Two hundred twenty years ago today, on December 15, 1791, something happened that changed history forever. Virginia ratified the Bill of Rights, which, as the 10th state to do so, made it part of the Constitution.
The ways this changed history were myriad, foremost among them by preserving the fledgling new country called the United States of America, after the Articles of Confederation had failed. Most Americans don't realize that without ratification of the Bill of Rights, the deal between the states on the new Constitution would have fallen apart, and with it quite possibly the United States itself.
Today, 220 years later, the Bill of Rights remains the heart and soul of who we are as a people, and why America remains an inspiration to those everywhere seeking their liberty. Its ingenious balance of personal freedoms and political principles has proven both dynamic and durable, becoming one of history's most important and influential documents as the global road map for basic human rights.
It's a remarkable story. All the more remarkable when you consider that, as a high school history teacher from Nogales, Arizona, pointed out to me, the provisions of the Bill of Rights only applied to roughly 5% of the human beings living within the United States when it was ratified in 1791. They didn't apply to slaves. They didn't apply to Native Americans. They didn't apply in large part to women, and only in full to white males of a certain amount of property and position.
And yet there is no exclusionary language within the Bill of Rights itself. So as our concept of individual liberty evolved through the experience of it -- as well as through the wrenching tragedy of civil war -- we had the blueprint already in hand to build on, to the point where today it is universally accepted that these freedoms and principles belong to everyone.
Accepted, that is, by those with any clear knowledge of them. The sad fact is that at this key crossroads in the life our nation, the Bill of Rights is barely taught in our schools anymore, and nowhere to be found in our public square. Worse, it is so uncelebrated in our public discourse that last December 15, while flipping through the morning news shows, I heard the following on no less than three networks: "It's December 15, and you know what that means? It's National Cupcake Day."
Meanwhile, our politics is mired in a Never Never Land where the word "compromise" is only uttered as an expletive by those bent on enforcing their will (and extending their incumbency) at the expense of meaningful dialogue and any serious attempt to craft comprehensive and inclusive solutions.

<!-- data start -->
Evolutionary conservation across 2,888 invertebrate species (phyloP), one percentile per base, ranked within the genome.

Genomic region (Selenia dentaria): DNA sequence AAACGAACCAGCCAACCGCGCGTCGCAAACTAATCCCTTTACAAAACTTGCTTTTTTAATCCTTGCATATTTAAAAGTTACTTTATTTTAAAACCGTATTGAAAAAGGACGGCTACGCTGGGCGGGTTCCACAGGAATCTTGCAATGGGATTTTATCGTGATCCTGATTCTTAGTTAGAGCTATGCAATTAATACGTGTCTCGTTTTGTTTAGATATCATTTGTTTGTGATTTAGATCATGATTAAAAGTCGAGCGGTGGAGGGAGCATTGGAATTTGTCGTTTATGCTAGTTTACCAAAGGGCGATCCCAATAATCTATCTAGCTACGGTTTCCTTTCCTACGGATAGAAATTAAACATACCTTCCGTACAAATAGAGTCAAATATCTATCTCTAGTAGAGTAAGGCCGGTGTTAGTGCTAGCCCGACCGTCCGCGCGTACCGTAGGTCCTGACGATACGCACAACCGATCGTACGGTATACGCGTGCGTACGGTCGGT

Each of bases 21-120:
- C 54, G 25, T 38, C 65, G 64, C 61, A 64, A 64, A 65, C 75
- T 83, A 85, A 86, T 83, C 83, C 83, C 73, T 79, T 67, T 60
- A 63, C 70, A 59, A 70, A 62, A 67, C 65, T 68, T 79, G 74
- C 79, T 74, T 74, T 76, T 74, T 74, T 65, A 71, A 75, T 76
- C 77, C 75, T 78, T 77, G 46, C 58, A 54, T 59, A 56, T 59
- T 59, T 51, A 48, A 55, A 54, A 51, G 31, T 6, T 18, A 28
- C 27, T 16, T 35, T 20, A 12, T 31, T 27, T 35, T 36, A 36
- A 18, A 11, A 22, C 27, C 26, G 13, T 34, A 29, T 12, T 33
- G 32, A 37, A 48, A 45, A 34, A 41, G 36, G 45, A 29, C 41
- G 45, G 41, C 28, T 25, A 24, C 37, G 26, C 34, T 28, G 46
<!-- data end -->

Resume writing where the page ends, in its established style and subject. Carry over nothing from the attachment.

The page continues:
These power brokers would do well to remember that the Bill of Rights was itself the product of compromise, one that was reached with nothing less than the fate of the nation at stake. When a
group called the Federalists sits down with a group called the Anti-Federalists and hammers out an agreement, that's a compromise. And not compromise as a lack of principle, but compromise as a principle: the principle of respect for the knowledge and interests of others, and for the limitations of one's own.
They should also remember that this compromise was reached between the most brilliant minds of their generation. Yet each one among them had enough humility in that brilliance to realize that no one or group among them knew everything, and so they compromised. Two hundred and twenty years later, the result speaks for itself.
Personally, I've never met anyone who knew everything, though I've met a fair amount of people who apparently don't know a damn thing. Not coincidentally, they are usually the ones who think they have all the answers, if everyone else would just shut up and let them run things for a while.
The founders knew from bitter experience that this is the tyrant's mindset, and that any such concentrations of power are inherently abusive to individual liberty. Not just the power of the state, but all concentrations of power, whether political, military, religious, or economic. That's just the nature of power, and of those that seek it.
So they strived to design a system of checks and balances that curbed the worst parts of our human nature while liberating the best, with their focus on individual liberty, as they were also wary of the "tyranny of the majority." In such a system, the necessity for compromise is proof that the design is working.
America is the first nation in history founded around such a set of ideas and principles, rather than a single race or culture. Our greatest achievements can be traced to when we've fought to live up to these ideals, and our worst failures to when we've abandoned them.
Looking down the difficult road ahead, it couldn't be a better time to revisit and reinvigorate the enduring genius of our Bill of Rights. I hope you'll join with MyBillofRights.org in celebrating its 220th anniversary.